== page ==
While I don’t have children yet (very soon, though… induction scheduled for this Wednesday), I have very fond memories of Mr. Rogers myself. I can even remember turning on Mr. Rogers during the day when I stayed home from school sick as late as 3rd or 4th grade, just because it was fun to watch.

    In a world where children’s programming seems to get more and more superficial and flashy, Mr. Rogers was always a safe haven of calm, sincere, caring educational (and fun!) programming. Thankfully, our local PBS station seems to have no interest in removing Mr. Rogers from their schedule, and show episodes twice a day on weekdays and at least once a day on weekends. The endurance of Mr. Rogers on my local PBS station might have to do with the fact that it’s the station that he did all of his filming through, however. Fred Rogers is something of a local hero, seeing as he was a local resident.

    I grew up in a small town just about 15 miles from where Fred Rogers was born, and a local amusement park actually has a life-sized Neighborhood of Make-Believe attraction (www.idlewild.com) that invariably lines up to over an hour wait for the approximately 20-minute ride on busy days. The ride was actually designed with collaboration from Fred Rogers, and has been there since 1989.

    April 3rd, 2009 at 12:25 pm

  2. DotBlogger says:

    Oh how I loved this.

    April 3rd, 2009 at 2:09 pm

  3. alianora says:

    Thank you for this. Mister Rogers was one of my favorites as a kid, and the first dvds I looked into getting after my son was born. I am so sad there aren’t more dvds available.

    April 3rd, 2009 at 4:13 pm

  4. CanCan (Mom Most Traveled) says:

    I watched each and every clip; what a beautiful and genuine person!

    April 3rd, 2009 at 10:16 pm

  5. Carrie says:

    What a nice tribute. I had no idea…. I hope the show is around when my 4mo. old is ready to start watching, and I will definitely put the existing DVDs on her Christmas List. Or maybe I should start TiVoing them.

    April 3rd, 2009 at 10:56 pm

  6. Bess says:

    Oh, this made me cry! I am 9 months pregnant, but I think it just touched nerve because I have a 2 year old. I wish she could watch Mr. Rogers Neighborhood, but it is not on in our area. I do only let her watch PBS children’s shows as I feel they are better than what is on other channels. Thank you for sharing these videos. He was a very special person indeed!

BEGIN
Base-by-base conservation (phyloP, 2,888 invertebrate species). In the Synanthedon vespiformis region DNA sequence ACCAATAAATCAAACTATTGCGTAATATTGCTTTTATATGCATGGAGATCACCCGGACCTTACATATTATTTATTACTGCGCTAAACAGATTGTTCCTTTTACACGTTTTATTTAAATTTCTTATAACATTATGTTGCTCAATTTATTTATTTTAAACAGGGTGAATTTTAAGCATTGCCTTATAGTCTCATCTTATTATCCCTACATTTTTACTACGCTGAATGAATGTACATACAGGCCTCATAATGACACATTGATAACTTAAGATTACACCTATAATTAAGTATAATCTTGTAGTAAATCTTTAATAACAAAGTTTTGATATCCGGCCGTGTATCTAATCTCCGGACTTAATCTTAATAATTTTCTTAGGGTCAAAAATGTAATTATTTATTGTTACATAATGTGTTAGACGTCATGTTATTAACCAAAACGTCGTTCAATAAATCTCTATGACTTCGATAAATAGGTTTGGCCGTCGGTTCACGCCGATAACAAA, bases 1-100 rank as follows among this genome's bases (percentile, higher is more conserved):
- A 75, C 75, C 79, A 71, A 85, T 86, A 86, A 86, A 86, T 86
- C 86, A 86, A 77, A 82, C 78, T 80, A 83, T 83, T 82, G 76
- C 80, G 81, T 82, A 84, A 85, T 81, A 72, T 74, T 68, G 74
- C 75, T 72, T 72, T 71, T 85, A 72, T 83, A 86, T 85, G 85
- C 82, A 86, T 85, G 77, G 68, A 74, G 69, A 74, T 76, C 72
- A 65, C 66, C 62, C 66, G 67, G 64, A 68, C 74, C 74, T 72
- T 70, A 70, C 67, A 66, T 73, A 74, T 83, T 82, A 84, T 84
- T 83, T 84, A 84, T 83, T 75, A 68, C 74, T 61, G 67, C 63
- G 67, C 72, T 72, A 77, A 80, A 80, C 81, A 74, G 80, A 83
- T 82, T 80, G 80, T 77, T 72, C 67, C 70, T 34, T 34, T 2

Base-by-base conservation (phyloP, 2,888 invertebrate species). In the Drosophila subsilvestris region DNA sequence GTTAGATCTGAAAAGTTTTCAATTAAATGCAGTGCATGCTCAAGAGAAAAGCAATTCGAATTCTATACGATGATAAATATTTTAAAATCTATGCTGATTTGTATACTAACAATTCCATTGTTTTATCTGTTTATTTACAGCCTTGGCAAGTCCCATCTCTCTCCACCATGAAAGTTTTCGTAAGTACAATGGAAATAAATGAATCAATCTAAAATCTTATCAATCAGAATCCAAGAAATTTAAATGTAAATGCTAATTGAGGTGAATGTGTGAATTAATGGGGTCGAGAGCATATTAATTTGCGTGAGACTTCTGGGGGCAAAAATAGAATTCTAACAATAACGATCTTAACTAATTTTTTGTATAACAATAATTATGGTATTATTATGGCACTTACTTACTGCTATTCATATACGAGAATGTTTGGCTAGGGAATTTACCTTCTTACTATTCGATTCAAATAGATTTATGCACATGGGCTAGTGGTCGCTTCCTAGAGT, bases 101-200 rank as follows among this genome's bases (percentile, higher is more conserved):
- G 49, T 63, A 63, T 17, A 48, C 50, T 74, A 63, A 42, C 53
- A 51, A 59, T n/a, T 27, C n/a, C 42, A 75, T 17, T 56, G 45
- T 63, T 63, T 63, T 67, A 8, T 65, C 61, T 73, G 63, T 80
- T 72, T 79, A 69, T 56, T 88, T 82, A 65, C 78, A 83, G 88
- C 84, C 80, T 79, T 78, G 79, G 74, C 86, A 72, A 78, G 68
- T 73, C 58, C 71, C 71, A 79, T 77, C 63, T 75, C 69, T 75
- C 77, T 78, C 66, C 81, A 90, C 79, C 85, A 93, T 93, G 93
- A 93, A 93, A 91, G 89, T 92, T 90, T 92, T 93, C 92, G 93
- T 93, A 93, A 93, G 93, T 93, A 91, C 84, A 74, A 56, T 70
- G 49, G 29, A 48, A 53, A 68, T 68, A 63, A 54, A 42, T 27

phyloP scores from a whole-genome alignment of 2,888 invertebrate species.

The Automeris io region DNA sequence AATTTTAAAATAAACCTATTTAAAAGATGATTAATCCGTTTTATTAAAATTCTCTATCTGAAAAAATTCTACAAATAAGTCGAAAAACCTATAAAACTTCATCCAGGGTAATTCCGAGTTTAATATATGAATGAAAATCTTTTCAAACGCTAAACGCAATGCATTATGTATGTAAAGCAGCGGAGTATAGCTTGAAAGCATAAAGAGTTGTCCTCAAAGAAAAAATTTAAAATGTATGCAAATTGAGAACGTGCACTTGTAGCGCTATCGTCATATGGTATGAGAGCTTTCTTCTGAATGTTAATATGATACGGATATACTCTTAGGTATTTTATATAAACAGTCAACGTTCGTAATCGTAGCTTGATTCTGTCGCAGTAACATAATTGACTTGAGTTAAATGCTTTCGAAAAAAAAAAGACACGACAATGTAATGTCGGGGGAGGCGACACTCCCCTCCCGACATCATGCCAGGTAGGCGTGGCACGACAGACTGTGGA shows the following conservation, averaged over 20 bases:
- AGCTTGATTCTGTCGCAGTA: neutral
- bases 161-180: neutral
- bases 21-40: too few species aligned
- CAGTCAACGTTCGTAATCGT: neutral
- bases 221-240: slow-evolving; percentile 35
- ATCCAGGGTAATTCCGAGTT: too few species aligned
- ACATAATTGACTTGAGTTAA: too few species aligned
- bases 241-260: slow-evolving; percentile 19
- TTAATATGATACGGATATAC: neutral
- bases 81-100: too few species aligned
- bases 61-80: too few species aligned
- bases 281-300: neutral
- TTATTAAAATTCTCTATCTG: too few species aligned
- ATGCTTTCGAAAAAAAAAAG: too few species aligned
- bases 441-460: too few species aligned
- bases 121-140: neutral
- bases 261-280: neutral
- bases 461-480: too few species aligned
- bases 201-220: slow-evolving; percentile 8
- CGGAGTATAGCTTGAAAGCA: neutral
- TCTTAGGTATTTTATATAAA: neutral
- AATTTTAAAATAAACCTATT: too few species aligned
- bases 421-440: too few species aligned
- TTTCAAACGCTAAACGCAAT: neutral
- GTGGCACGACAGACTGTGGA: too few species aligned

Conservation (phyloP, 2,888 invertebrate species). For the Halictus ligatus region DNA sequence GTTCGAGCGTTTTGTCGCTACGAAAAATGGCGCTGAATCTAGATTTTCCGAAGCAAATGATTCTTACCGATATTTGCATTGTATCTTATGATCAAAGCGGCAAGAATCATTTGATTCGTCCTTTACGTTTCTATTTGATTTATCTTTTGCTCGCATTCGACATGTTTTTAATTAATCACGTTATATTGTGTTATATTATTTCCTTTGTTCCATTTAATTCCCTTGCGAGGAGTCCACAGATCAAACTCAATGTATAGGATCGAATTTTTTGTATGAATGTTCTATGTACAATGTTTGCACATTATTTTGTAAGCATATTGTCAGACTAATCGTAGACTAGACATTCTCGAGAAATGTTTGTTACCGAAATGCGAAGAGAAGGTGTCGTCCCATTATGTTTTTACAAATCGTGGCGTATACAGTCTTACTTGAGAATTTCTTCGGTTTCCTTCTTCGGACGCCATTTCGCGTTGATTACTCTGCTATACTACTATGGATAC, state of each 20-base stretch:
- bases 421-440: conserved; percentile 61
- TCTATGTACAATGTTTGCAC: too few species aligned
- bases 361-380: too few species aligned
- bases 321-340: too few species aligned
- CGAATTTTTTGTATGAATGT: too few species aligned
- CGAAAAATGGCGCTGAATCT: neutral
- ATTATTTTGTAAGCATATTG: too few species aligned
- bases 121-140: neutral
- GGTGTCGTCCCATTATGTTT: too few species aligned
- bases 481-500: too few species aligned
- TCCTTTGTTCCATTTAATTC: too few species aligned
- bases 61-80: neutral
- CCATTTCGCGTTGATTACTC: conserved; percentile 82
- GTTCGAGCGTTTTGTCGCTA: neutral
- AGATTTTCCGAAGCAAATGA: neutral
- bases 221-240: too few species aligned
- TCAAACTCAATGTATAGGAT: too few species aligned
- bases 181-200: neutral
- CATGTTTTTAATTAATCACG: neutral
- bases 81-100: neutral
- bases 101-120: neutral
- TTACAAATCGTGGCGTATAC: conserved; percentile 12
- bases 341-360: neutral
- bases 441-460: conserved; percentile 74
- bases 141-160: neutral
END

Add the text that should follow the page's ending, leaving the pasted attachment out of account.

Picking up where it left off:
April 4th, 2009 at 10:04 am

  7. Amber says:

    What a great post. I only wish you had posted it two weeks ago, so that I could have known and celebrated Won’t You Be My Neighbor Day.

    Mr. Rogers was on in the 1/2 hour before lunch when I was a kindergardener. We watched it every day while the daycare made lunch.

    I actually teared up a bit at the goodbye.

    April 4th, 2009 at 10:40 am

  8. Jeanne says:

    Is there anyone we could contact to let them know how interested we might be in being able to buy the seasons on DVD. I know that, deep in my heart, this was the show I wanted to use as an introduction to TV for my son (we won’t watch until he’s about 2 or so). I knew it would be something I could sit down with him and talk about later. I knew he’d be safe with Mr. Rogers. And, all these years later, I still feel a little spark of happiness when I hear Mr. Rogers tell me that he likes me just the way I am.

    April 4th, 2009 at 1:58 pm

  9. Ari says:

    I look forward to the documentary! I really can’t wait! I love love LOVE Mister Rogers, and 3/20 is always a special day for me as “Sweater Day”. Hurray for Mister Rogers.. I do hope that we can get his show on DVD someday soon, before our baby starts watching… eew… whatever ends up on tv in the next few years.

    April 5th, 2009 at 8:09 am

  10. Christy says:

    My daughter is not quite old enough to truly appreciate the wonderful neighborhood that Mr. Rogers created. I certainly can’t wait until she is! I have some incredibly fond memories of watching that show with my little sister.

    My favorite ones were when he would take a trip to a factory and show how things were produced. The Crayola Factory visit is my all time favorite!!

    April 5th, 2009 at 12:41 pm

  11. Amy says:

    I loved this. During the senate hearing I found myself thinking, “How dare that man interrupt Mr. Rogers!” Fred Rogers will always command more respect from me than any titled individual on the planet. He earned that respect gently and lovingly.

    April 6th, 2009 at 1:05 pm